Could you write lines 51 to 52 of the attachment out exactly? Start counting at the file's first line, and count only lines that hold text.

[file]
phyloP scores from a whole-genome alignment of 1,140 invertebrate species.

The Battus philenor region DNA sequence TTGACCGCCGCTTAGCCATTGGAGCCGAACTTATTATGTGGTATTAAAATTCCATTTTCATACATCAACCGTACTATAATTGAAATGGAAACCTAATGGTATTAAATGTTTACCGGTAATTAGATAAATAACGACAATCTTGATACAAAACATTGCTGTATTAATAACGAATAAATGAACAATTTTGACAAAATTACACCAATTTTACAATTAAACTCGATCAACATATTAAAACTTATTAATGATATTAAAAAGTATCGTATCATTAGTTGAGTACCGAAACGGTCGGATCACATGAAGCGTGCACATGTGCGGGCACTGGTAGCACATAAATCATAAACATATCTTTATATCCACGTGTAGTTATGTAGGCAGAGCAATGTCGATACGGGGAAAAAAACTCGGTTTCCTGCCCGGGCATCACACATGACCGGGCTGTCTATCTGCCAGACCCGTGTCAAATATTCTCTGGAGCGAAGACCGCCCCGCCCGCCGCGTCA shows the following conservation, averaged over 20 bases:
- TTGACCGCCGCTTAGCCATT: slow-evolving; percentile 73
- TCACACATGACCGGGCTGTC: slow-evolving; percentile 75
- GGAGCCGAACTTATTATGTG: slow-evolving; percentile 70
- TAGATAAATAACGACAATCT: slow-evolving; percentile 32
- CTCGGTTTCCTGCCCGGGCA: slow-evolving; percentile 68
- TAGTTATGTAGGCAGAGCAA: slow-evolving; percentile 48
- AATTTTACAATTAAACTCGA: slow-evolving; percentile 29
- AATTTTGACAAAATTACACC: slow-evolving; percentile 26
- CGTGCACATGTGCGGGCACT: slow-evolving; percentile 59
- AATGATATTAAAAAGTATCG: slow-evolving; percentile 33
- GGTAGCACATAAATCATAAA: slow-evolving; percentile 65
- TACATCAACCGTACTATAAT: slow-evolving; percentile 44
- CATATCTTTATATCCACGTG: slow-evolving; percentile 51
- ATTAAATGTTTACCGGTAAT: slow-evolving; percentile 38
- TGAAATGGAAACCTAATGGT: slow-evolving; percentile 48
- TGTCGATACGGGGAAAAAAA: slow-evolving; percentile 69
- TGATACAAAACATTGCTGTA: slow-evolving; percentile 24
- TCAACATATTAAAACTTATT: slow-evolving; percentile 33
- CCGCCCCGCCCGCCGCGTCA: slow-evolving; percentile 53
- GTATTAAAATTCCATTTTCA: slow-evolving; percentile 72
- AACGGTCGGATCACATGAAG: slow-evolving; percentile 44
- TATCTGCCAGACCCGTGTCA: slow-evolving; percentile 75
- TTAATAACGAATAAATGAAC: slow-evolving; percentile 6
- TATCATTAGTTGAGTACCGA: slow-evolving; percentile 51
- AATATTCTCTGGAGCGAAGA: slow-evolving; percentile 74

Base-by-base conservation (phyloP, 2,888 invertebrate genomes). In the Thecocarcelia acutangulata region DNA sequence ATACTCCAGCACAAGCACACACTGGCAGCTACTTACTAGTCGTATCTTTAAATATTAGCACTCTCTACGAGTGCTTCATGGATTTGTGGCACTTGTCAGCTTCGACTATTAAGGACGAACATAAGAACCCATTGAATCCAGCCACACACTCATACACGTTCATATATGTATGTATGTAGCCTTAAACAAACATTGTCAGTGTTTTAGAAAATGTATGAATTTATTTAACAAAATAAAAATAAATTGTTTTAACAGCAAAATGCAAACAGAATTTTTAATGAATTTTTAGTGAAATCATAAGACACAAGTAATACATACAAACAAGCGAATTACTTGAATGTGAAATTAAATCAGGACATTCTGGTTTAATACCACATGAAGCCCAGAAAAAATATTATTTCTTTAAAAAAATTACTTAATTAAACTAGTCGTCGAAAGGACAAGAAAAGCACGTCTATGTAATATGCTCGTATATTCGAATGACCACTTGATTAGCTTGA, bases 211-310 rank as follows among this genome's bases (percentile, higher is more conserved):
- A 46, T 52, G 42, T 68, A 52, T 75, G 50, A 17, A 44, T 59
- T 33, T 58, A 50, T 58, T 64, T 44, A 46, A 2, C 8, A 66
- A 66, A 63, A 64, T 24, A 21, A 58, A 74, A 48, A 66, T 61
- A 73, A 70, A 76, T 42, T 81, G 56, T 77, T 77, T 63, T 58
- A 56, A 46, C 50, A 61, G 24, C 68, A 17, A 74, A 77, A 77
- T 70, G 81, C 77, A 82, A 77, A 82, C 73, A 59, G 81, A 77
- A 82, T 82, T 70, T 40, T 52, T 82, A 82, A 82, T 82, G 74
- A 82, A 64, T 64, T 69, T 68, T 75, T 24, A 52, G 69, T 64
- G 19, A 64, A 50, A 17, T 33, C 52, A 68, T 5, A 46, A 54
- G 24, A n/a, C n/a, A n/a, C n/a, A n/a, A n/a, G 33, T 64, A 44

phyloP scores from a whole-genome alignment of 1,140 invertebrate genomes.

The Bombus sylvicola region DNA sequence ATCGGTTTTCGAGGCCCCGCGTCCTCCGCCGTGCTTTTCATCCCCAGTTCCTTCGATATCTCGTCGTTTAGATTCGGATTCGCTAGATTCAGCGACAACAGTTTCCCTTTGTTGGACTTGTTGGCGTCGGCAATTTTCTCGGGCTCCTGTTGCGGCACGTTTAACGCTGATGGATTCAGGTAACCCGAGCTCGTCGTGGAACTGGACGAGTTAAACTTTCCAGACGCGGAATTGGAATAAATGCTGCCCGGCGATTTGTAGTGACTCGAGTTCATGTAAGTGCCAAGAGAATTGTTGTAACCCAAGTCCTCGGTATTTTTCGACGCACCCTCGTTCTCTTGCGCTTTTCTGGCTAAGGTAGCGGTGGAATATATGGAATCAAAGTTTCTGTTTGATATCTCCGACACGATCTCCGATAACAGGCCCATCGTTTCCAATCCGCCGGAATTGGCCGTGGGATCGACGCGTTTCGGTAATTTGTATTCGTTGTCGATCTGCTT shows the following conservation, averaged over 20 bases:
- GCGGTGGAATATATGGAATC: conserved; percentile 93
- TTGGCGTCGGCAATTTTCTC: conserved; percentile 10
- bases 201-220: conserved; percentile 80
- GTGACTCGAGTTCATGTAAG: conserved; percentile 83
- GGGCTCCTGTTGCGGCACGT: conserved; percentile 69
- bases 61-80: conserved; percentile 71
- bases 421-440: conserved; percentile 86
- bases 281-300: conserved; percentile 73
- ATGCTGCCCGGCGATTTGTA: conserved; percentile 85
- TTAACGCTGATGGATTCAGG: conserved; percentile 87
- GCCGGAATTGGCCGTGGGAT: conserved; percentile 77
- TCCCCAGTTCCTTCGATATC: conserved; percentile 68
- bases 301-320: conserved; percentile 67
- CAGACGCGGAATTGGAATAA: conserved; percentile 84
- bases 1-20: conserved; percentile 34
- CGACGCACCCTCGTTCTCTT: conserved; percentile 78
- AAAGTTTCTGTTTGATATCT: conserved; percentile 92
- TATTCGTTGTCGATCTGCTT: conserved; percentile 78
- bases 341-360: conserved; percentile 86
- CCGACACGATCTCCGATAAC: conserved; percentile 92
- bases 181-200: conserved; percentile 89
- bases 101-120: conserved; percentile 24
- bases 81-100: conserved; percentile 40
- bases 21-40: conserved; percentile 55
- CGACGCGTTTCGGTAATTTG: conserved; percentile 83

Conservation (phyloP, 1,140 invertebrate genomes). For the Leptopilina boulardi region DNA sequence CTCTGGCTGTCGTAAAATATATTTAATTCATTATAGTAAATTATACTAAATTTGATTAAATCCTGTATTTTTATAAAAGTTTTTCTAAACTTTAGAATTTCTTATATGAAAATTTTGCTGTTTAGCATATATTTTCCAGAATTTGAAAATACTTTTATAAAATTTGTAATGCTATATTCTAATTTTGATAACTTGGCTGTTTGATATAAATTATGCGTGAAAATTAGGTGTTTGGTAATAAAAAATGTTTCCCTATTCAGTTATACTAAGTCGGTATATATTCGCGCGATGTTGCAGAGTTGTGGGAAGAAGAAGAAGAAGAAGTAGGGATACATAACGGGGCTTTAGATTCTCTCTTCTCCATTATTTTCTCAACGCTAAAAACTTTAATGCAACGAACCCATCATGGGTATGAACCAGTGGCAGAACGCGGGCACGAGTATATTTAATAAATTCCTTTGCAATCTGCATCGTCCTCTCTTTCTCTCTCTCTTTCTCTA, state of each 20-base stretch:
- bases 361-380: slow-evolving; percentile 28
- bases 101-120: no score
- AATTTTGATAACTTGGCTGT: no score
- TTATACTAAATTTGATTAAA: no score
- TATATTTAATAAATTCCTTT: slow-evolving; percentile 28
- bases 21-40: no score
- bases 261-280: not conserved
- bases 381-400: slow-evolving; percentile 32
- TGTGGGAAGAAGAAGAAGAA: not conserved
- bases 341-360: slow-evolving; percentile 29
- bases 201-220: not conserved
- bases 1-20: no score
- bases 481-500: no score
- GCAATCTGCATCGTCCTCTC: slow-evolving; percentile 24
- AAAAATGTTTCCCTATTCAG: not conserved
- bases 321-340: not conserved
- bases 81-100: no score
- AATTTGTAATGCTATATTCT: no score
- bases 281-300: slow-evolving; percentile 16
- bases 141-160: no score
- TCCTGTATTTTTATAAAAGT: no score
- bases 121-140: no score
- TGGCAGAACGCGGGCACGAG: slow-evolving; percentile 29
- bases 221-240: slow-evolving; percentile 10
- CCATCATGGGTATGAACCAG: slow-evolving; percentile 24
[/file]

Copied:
- GCCGGAATTGGCCGTGGGAT: conserved; percentile 77
- TCCCCAGTTCCTTCGATATC: conserved; percentile 68